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Surefire Breaks New Ground with 1xAAA Titan & Titan Plus

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Surefire Titan and Titan PlusSurefire has for decades been synonymous with high-performance, high-end flashlights, weapon lights and the like, but you would never accuse the company of building particularly affordable flashlights. Nor were they ever a major market mover in the consumer EDC (Every Day Carry) market. That was then.

SHOT Show marked something of a revolution at Surfire as it upended expectations with its new Titan and Titan Plus flashlights, both in terms of price and EDC performance. The Titan name is carried over from the original $500 titanium “halo product” light and then the T1A, a single CR123-cell conventional aluminum light with a $249 MSRP, but the name is the extent of the carryover.

The first shocker is the price, $59.95 for the Titan, $99 for the Titan Plus! Honest, that’s not a typo. Not the least expensive single AAA-cell high-performance LED flashlight, but for sure the least expensive Surefire lights ever, by a big margin, and quite competitive. And, they’re still made here in the USA. But, wait, there’s more…

The Titan high beam provides 125 lumens and the Titan Plus provides 300 lumens! All from that single AAA-cell. The 300-lumen output requires a nickel metal hydride (NiMH) rechargeable battery, neither alkaline or lithium batteries can provide enough current quick enough. You can use an alternative battery in a pinch, but it will provide notably lower top output (Surefire wasn’t able to quantify that at press time). The Titan will run fine on a lithium AAA-cell, and for considerably longer. A Sanyo Eneloop NiMH battery is included with both, but you’ll need your own charger, something many buyers will already own.

Both lights offer a low mode of 15 lumens and the Plus also has a mid-range of 75 lumens; twist the head switch counterclockwise repeatedly to activate and set the output level, starting at low. Surefire rates the Titan Plus at 300 lumens for 45 minutes. The Titan runtime on high (125 lumens) is 1 hour, at 15 lumens it is 8 hours using the NiMH battery. A lithium AAA-cell will get you 2 hours and 10 hours, respectively. That’s all we could get on runtime from Surefire by press time. But, wait, there’s more…

These lights are being marketed towards “every-person” use in normal daily activities. The other innovation, that has already “trickled up” to some of Surefire’s more normally priced tactical and weapon lights, is the patent pending multi-faceted reflector that creates what Surefire is calling a “MaxVision Beam.” There have been a variety of attempts to create smooth and wide light from high-output LEDs, whether single focus or via a zoom mechanism, primarily using a lens and occasionally with some reflector technology. Some have been better than others, but the majority have not been particularly compact and most have been less than impressive. The MaxVision Beam is not about how far the beam can throw down-range; it’s all about providing a wide, even beam to light up the entire environs out to a practical distance. You really have to recalibrate your expectations or you’ll miss the point.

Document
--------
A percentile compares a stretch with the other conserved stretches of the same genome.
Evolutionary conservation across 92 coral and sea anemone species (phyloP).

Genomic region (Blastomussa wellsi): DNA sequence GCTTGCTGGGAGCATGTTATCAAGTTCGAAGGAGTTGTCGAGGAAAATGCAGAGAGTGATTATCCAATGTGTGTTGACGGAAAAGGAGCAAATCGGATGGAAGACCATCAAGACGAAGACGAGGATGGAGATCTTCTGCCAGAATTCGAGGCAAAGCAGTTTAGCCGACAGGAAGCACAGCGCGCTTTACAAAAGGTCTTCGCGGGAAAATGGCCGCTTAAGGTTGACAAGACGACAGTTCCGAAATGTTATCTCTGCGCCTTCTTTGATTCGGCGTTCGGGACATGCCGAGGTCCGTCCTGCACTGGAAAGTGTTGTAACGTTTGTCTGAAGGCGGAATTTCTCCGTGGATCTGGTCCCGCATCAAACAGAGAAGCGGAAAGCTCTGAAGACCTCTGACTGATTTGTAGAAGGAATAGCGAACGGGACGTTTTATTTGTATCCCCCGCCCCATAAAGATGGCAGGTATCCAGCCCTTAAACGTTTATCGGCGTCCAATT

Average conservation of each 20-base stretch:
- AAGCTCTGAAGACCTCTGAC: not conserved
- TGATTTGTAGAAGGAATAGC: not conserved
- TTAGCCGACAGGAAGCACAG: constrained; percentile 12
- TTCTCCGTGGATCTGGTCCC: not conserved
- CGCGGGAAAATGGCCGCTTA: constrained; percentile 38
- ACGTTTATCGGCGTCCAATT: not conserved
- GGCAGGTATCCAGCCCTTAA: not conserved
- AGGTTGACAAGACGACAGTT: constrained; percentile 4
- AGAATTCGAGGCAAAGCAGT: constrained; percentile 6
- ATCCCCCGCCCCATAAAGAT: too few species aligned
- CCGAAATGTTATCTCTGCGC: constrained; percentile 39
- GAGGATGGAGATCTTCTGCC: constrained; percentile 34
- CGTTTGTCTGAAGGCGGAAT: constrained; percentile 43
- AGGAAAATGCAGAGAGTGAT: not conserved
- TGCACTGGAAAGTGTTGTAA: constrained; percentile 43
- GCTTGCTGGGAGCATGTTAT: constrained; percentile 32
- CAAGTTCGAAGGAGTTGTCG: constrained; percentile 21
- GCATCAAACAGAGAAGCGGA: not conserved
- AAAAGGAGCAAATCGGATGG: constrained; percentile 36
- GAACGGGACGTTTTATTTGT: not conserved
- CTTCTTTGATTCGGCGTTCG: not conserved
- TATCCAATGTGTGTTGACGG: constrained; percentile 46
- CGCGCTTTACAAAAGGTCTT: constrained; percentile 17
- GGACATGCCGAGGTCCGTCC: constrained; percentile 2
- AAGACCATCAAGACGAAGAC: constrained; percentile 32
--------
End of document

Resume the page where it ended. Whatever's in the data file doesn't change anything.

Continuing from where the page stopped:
We were able to go hands-on with the Titan Plus after dark in the real world. While we were unable to find a really dark alley in Las Vegas near the Sands, we were able to see what a difference this beam makes. Anyone who has walked down an alley or on a trail in the dark knows what it’s like to be continuously moving the light around to light up near, far, left, right, etc. Even a so-called wide beam light just doesn’t have the spread to illuminate everything you want to be able to see at the same time, let alone do it as smoothly as this.

Not so with the MaxVision Beam. It was specifically designed to light up your entire natural field of vision with a spectacularly smooth, even and plenty bright beam. The entire alley is lit up, wall to wall, a huge advantage in situational awareness. On the trail, you’ll be able to see up ahead, both sides and that branch sticking out ready to poke your eye out. On low output, it illuminates the entire book you’re reading, or most of any map or chart. The difference compared to a conventional flashlight really has to be seen to be appreciated. This light isn’t about throw distance, it’s about useable light where you need it. Surefire needs to do a good video to illustrate the difference, because unless you see it, it’s hard to imagine what a difference it makes.

The Titan has a Type III black anodized aluminum body, 0.58 inches in diameter and 3 inches long, weighing in at 1 oz. It’s a good size and weight for a key-chain light.

The Titan Plus has a bushed nickel-plated brass body. It turns out that aluminum just isn’t conductive enough to accommodate the power needed to push the light output to 300 lumens. It is also 0.59 inches in diameter with the length extended to 3.375 inches to accommodate the extra electronics needed to work with that high output. The change to brass ups the weight to 1.8 ounces, a noticeable difference. It comes with quick-detach plastic tailcap that fits over the end so it’s easy to get on or off the keychain when you need to. Some may find it a bit too heavy for a keychain light. It also comes with a two-position pocket clip that allows conventional pocket carry or reverse it to clip it to your cap’s bill. On that note, we hope the next product is going to be a compact headlamp using this MaxView Beam technology, because it just screams to be used that way.

Surefire also showed off a very compact weapon light (the XC1) and wristlights using this same MaxVision Beam tech which are perfect applications for it. But for value and performance, the Titan lights are a home run.

Surefire aims to start delivering both Titan lights in the second quarter.

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